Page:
I’m pleased to announced a new package for producing SVGs from R: svglite. This package is a fork of Matthieu Decorde RSvgDevice and wouldn’t be possible without his hard work. I’d also like to thank David Gohel who wrote the gdtools package: it solves all the hardest problems associated with making good SVGs from R.

Today, most browsers have good support for SVG and it is a great way of displaying vector graphics on the web. Unfortunately, R’s built-in svg() device is focussed on high quality rendering, not size or speed. It renders text as individual polygons: this ensures a graphic will look exactly the same regardless of what fonts you have installed, but makes output considerably larger (and harder to edit in other tools). svglite produces hand-optimised SVG that is as small as possible.

## Features

svglite is a complete graphics device: that means you can give it any graphic and it will look the same as the equivalent .pdf or .png. Please file an issue if you discover a plot that doesn’t look right.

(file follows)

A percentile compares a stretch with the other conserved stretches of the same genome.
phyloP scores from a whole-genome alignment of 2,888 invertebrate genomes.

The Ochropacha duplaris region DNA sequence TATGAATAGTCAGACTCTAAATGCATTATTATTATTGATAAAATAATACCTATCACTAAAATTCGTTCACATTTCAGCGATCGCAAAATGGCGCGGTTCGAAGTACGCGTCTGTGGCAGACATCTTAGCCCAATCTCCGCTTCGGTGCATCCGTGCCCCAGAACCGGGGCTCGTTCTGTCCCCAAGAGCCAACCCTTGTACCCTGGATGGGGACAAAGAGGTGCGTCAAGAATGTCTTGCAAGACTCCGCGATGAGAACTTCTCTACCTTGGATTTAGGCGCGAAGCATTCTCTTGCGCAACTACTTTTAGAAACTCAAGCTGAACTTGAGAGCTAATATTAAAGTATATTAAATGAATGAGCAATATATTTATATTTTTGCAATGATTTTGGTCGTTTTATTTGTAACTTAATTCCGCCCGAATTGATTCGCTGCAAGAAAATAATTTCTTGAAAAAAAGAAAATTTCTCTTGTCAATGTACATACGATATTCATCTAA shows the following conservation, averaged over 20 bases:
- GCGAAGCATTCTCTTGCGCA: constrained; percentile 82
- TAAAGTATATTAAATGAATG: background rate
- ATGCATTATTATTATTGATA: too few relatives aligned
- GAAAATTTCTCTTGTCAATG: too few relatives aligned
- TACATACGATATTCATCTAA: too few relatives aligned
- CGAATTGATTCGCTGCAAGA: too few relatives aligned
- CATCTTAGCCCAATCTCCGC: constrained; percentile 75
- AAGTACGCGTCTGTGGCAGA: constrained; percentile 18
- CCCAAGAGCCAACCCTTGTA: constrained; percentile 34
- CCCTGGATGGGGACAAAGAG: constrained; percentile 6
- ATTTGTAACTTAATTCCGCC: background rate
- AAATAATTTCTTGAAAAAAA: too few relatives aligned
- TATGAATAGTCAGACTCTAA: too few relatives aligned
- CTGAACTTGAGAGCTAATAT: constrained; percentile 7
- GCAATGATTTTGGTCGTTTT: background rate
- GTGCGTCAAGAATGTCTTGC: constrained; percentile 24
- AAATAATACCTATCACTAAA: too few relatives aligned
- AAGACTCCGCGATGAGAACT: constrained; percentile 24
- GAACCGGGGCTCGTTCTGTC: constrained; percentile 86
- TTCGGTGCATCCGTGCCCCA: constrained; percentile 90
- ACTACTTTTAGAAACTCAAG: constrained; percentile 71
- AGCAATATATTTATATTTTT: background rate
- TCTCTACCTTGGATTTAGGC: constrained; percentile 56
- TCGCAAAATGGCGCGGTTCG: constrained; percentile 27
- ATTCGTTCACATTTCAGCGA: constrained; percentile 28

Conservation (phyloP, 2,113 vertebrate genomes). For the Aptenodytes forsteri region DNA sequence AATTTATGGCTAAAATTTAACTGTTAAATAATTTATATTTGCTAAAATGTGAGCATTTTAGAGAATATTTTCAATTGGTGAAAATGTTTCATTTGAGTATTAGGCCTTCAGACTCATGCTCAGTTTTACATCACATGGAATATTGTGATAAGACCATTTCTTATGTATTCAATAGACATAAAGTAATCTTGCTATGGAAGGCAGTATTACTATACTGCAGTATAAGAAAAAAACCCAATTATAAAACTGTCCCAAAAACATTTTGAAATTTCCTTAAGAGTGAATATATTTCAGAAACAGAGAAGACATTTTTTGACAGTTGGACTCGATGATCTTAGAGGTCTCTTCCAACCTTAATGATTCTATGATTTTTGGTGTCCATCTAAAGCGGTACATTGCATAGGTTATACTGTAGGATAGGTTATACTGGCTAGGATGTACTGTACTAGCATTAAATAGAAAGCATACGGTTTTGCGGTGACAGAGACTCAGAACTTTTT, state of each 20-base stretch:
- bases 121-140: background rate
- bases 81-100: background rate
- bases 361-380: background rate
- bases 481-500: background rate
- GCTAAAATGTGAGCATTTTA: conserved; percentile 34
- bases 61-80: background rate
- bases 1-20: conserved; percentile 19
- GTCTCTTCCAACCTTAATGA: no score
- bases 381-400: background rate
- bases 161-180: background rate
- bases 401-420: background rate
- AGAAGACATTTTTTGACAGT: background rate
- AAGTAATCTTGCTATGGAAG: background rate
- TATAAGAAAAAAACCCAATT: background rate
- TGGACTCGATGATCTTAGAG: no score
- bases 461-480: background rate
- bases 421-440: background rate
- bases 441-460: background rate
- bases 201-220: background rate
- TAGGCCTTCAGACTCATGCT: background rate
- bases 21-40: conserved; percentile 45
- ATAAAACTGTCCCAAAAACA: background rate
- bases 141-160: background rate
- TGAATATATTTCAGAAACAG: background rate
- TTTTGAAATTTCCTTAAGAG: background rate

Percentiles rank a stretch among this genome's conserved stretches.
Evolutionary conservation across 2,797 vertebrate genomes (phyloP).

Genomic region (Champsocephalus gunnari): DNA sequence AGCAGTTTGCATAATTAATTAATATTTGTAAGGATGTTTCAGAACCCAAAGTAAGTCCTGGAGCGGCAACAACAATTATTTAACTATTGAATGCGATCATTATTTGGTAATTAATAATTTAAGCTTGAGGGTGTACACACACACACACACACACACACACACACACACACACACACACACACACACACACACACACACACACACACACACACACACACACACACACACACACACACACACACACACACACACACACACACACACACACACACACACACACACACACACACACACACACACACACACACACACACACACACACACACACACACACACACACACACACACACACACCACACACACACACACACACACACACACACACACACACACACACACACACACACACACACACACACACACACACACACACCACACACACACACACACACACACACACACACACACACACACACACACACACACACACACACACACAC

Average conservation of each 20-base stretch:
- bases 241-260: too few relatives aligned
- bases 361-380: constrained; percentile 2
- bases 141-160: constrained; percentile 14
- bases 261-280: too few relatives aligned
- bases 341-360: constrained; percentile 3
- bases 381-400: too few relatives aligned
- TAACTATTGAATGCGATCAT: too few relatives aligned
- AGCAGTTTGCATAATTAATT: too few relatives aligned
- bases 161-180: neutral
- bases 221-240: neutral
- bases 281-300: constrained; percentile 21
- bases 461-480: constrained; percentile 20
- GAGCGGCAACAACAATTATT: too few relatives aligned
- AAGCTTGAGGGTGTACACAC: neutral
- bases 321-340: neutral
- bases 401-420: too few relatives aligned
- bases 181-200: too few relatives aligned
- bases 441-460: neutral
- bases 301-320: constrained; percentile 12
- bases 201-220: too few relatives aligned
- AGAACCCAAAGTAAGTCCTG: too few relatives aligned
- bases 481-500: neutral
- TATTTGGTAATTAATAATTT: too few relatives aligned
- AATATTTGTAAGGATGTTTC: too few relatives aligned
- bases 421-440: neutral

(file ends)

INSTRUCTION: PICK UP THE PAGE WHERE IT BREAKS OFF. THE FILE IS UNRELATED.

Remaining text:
## Use

In an interactive session, you use it like any other R graphics device:

svglite::svglite("myfile.svg")
plot(runif(10), runif(10))
dev.off()


If you want to use it in knitr, just set your chunk options as follows:

{r setup, include = FALSE}
library(svglite)
knitr::opts_chunk\$set(
dev = "svglite",
fig.ext = ".svg"
)


(Thanks to Bob Rudis for the tip)

There are also a few helper functions:

• htmlSVG() makes it easy to preview the SVG in RStudio.

• editSVG() opens the SVG file in your default SVG editor.

• xmlSVG()` returns the SVG as an xml2 object.